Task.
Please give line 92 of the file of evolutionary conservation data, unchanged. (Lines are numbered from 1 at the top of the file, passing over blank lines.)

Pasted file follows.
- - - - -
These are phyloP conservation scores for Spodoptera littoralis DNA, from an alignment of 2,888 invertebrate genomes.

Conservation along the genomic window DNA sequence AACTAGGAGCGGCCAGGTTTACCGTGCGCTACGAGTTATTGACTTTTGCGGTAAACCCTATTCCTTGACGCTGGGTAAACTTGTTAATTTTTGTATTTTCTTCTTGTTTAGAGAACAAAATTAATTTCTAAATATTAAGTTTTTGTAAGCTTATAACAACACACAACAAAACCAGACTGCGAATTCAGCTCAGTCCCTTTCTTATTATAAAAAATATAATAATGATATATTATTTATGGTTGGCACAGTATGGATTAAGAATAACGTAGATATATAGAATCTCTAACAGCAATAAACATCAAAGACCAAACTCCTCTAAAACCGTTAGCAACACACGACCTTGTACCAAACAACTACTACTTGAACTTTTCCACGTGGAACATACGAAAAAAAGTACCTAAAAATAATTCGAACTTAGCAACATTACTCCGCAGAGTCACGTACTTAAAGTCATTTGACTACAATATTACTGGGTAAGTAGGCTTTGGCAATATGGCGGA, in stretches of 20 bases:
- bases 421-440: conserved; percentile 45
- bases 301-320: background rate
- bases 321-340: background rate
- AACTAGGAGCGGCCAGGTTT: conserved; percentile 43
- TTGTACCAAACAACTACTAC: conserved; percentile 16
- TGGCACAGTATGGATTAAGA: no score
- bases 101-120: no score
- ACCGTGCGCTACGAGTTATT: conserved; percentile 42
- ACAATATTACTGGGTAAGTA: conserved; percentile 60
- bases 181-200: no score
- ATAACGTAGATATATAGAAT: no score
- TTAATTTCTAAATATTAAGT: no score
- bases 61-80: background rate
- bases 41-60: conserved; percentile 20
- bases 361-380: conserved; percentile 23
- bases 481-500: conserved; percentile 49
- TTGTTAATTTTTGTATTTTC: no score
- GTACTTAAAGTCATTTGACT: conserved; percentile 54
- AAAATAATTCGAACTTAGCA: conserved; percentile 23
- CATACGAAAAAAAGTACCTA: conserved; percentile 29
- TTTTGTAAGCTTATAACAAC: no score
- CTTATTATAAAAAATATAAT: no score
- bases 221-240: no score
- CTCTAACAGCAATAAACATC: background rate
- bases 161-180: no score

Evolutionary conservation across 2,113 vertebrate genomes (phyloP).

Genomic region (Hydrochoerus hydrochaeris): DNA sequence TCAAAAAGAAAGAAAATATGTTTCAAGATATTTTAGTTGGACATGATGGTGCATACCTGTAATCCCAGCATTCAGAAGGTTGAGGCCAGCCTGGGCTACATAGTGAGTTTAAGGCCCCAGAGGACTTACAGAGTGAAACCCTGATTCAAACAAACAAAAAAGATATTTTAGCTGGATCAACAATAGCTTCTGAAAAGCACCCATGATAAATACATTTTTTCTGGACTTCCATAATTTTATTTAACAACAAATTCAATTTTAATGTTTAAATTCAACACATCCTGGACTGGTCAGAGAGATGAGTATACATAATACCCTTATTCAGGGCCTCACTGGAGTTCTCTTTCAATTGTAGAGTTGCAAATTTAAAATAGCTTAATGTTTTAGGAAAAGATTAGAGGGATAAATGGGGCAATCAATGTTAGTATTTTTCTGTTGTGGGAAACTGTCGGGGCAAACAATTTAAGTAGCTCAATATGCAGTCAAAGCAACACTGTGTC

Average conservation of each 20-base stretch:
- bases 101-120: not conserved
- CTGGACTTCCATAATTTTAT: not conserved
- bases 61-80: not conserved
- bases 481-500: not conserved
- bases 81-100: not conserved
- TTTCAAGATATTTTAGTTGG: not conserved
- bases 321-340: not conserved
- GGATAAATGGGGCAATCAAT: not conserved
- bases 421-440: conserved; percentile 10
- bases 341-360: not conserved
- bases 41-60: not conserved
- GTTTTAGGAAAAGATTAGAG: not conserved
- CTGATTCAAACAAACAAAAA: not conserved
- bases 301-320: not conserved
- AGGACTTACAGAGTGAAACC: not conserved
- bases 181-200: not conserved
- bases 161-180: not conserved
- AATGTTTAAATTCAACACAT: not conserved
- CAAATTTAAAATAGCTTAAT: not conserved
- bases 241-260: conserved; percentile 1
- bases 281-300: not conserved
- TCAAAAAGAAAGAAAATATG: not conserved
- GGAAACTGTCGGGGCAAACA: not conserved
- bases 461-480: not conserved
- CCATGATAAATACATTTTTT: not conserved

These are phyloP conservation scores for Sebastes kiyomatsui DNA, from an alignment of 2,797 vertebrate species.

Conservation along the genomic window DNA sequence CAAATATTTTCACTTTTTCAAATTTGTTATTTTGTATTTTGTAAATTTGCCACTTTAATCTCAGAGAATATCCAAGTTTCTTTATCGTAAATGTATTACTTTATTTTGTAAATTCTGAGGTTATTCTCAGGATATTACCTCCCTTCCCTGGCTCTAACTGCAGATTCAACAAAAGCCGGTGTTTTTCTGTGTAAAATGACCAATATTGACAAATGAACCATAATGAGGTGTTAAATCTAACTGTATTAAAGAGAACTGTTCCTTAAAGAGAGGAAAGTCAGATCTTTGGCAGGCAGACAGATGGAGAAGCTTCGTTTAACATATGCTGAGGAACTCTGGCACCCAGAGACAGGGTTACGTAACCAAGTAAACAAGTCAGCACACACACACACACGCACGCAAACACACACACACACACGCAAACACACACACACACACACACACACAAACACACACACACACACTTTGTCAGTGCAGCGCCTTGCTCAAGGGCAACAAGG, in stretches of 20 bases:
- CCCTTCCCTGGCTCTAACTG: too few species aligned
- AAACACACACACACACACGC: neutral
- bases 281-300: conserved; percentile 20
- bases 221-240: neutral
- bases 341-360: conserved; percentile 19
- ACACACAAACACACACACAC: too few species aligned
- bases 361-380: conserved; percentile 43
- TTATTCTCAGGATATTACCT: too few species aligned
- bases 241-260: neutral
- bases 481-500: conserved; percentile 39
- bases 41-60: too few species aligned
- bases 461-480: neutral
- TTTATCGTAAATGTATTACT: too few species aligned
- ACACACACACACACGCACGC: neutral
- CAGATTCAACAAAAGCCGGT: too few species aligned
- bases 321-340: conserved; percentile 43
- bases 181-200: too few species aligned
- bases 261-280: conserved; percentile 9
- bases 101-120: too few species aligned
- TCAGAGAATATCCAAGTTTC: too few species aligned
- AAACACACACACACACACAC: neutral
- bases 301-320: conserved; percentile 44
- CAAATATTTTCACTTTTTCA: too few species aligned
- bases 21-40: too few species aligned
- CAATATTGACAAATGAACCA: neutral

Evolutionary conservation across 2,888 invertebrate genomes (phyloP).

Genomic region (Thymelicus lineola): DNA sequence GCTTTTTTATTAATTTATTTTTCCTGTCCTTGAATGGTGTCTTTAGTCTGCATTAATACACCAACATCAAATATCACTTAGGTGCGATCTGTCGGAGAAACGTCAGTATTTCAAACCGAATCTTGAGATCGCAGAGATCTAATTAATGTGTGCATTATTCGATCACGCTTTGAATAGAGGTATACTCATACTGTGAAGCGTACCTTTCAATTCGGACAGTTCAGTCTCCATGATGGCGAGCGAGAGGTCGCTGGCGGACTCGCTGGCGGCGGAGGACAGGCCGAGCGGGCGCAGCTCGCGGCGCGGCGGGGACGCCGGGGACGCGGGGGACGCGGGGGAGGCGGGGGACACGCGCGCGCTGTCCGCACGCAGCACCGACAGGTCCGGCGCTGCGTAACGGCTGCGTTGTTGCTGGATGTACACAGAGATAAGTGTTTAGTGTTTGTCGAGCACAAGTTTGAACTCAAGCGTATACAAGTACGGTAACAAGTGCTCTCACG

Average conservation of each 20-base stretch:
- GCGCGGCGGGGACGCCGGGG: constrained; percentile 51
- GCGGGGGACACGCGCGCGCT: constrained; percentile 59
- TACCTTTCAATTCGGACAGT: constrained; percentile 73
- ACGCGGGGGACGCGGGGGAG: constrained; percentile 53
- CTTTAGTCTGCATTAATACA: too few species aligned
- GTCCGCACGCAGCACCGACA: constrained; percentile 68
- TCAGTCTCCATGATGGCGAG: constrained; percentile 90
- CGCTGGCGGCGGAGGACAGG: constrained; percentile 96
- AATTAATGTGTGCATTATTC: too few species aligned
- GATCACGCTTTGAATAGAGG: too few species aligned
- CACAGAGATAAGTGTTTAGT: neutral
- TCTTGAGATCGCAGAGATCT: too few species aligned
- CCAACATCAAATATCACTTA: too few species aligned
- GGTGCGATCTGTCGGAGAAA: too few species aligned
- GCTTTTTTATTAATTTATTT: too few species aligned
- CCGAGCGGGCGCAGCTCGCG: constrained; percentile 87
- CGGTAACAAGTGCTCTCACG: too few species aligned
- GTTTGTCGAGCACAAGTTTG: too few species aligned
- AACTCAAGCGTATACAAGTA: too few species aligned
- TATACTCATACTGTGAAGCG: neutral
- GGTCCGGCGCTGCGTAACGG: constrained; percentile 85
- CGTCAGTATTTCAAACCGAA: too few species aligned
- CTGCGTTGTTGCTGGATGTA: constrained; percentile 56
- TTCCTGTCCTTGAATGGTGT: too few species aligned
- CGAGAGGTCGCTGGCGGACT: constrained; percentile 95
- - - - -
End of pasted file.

- TCAGTCTCCATGATGGCGAG: constrained; percentile 90